Founded in 2007 at the JCC Manhattan, the ReelAbilities Film Festival seeks “to promote awareness and appreciation of the lives, stories and artistic expressions of people with different abilities.” Over the years, the festival has expanded to 14 cities across North America, including Boston. In its sixth year in the city, the ReelAbilities Film Festival Boston is co-presented by the Boston Jewish Film Festival. This year’s partners and co-sponsors include CJP, Ruderman Family Foundation, Boston’s Jewish Community Day School and Rita J. & Stanley H. Kaplan Family Foundation.

Boston’s festival opens on Tuesday, March 29, at the Museum of Science with the Oscar-nominated documentary “Life, Animated.” Following the screening will be a discussion and book signing with writer Ron Suskind, a journalist for The New York Times and The Wall Street Journal who wrote the memoir upon which the documentary is based. The film is also part of a trio of documentaries featuring sibling relationships, including “My Hero Brother” and “Rachel Is.”


“Life, Animated” is a charming portrait of 23-year-old Owen Suskind, an autistic man for whom Disney films were a lifeline. When Owen was 3, he suddenly lost his language and much of his cognitive function. “It’s like we were looking for clues to a kidnapping,” says his father, Ron.

Life, Animated
“Life, Animated” (Courtesy Boston Jewish Film Festival)

“Life, Animated” is a beautiful film full of fanciful animation that captures Owen’s imagination. In what is otherwise an upbeat film with a happy ending, Owen’s brother, Walt, interjects with moments of hard realism; for example, Walt contemplates a future in which he is Owen’s sole caretaker.

Many of the siblings in “My Hero Brother” share similar concerns. This Israeli documentary, brilliantly directed by Yonatan Nir, tells the inspiring story of a group of young adults with Down syndrome who trek through the Himalayas for two weeks with their siblings who do not have Down syndrome. The project was instigated by Enosh Cassel, a co-producer of the film, who decided to get to know his brother, Hannan, better by taking him on a trip to Nepal. Other families with special needs children wanted to have a similar experience, giving rise to the “My Hero Brother” community that organizes these tours.

“My Hero Brother” (Courtesy Boston Jewish Film Festival)

The film is enriched by the evolving relationships between the siblings. By the end of the trip, one young man jettisons his impatience with his older brother who has Down syndrome, coming to understand him. The group’s arrival on the summit is a hard-won victory and a triumph that is not soon forgotten.

“Rachel Is” is filmmaker Charlotte Glynn’s rough-and-tumble tribute to her sister with developmental delays. Like Owen Suskind, Rachel is about to enter what may be a bewildering young adulthood; she yearns for independence and her mother needs a break. Glynn tracks her mother’s frantic efforts to find an appropriate living situation for Rachel, but resources are limited and Rachel has a deadline. While the documentary has the jumpy feel of a home movie, Glynn has achieved something quite sophisticated by telling her family’s challenging story with empathy and love.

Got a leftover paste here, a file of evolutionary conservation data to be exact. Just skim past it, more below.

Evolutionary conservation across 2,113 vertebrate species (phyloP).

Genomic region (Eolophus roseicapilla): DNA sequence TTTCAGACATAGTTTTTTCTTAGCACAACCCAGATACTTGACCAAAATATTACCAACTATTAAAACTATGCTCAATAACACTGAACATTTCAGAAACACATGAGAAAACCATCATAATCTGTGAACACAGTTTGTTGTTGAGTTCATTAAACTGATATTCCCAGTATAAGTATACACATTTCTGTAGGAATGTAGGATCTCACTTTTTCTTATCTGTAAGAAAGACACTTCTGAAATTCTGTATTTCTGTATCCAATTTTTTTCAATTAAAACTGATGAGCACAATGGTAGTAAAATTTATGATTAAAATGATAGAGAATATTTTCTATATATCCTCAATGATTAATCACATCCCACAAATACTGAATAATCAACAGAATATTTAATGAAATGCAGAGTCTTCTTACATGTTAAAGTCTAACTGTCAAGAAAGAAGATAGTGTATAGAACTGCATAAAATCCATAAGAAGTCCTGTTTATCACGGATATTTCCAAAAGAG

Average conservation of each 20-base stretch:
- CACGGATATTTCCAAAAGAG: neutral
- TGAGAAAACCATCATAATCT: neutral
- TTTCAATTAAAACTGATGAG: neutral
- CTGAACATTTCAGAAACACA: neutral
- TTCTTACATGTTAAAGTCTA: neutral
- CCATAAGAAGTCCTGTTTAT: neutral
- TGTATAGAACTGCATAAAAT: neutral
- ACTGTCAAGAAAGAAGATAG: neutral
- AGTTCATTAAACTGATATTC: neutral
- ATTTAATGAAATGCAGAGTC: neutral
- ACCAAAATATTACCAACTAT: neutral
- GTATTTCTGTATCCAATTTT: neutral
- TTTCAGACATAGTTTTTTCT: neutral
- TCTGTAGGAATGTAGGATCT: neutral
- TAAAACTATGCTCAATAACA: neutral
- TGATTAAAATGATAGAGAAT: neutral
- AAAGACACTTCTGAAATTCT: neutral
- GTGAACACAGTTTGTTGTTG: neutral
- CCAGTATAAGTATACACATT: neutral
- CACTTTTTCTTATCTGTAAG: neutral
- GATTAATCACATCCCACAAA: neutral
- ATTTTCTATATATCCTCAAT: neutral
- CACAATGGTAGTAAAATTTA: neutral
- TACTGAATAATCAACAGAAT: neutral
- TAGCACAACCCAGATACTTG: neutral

Rachel Is
“Rachel Is” (Courtesy Boston Jewish Film Festival)

Autism comes into play from a different angle in “Asperger’s Are Us.” The film follows four members of a comedy sketch troupe of the same name in the two months leading up to their final show. The only known comedy troupe whose members are autistic, Asperger’s Are Us has a dedicated following in the Boston area, where they have performed to much acclaim. The key to the film’s success is how each of these young men is portrayed as a unique and memorable individual.

The foursome met as teenagers at a summer camp for kids with Asperger’s syndrome. They are very clear their humor is not for everyone—they make jokes for their own amusement—but there is a touch of the absurd, reminiscent of “Monty Python,” in their sketches that appeals to more than other “aspies,” as they call themselves. Noah, the group’s leader, is clear that these performers are not looking to be supported as a cause. “Some people have booked us out of a sense of guilt or charity,” Noah says. “We always accepted their money. But ideally they like us because we’re funny.”

“Asperger’s Are Us” (Courtesy Boston Jewish Film Festival)

In 1983, theologian John Hull, a professor at the University of Birmingham in England, lost his eyesight. He documented his painful journey and the epiphanies along the way in a series of taped diary entries. The result is the wonderful documentary “Notes on Blindness.” Like “Life, Animated,” this film is adapted from a memoir. Hull published his book, “On Sight and Insight: A Journey into the World of Blindness,” in 1997. The actors who play Hull and his wife actually lip sync their taped words with amazing precision, giving the film a sense of immediacy.

Hull initially works around his blindness by recruiting friends and colleagues to record the academic books to which he no longer has access. But he sinks into despair as he understands that not only has his vision left him, so have the visual memories of his three children and wife. A trip to Australia to reconnect with his homeland and visit with his aging parents is disastrous; everything has changed and so has his relationship to the past. Over time, Hull comes to accept his blindness. “I knew if I didn’t understand blindness, it would destroy me,” he says.

Find the full ReelAbilities Film Festival schedule here.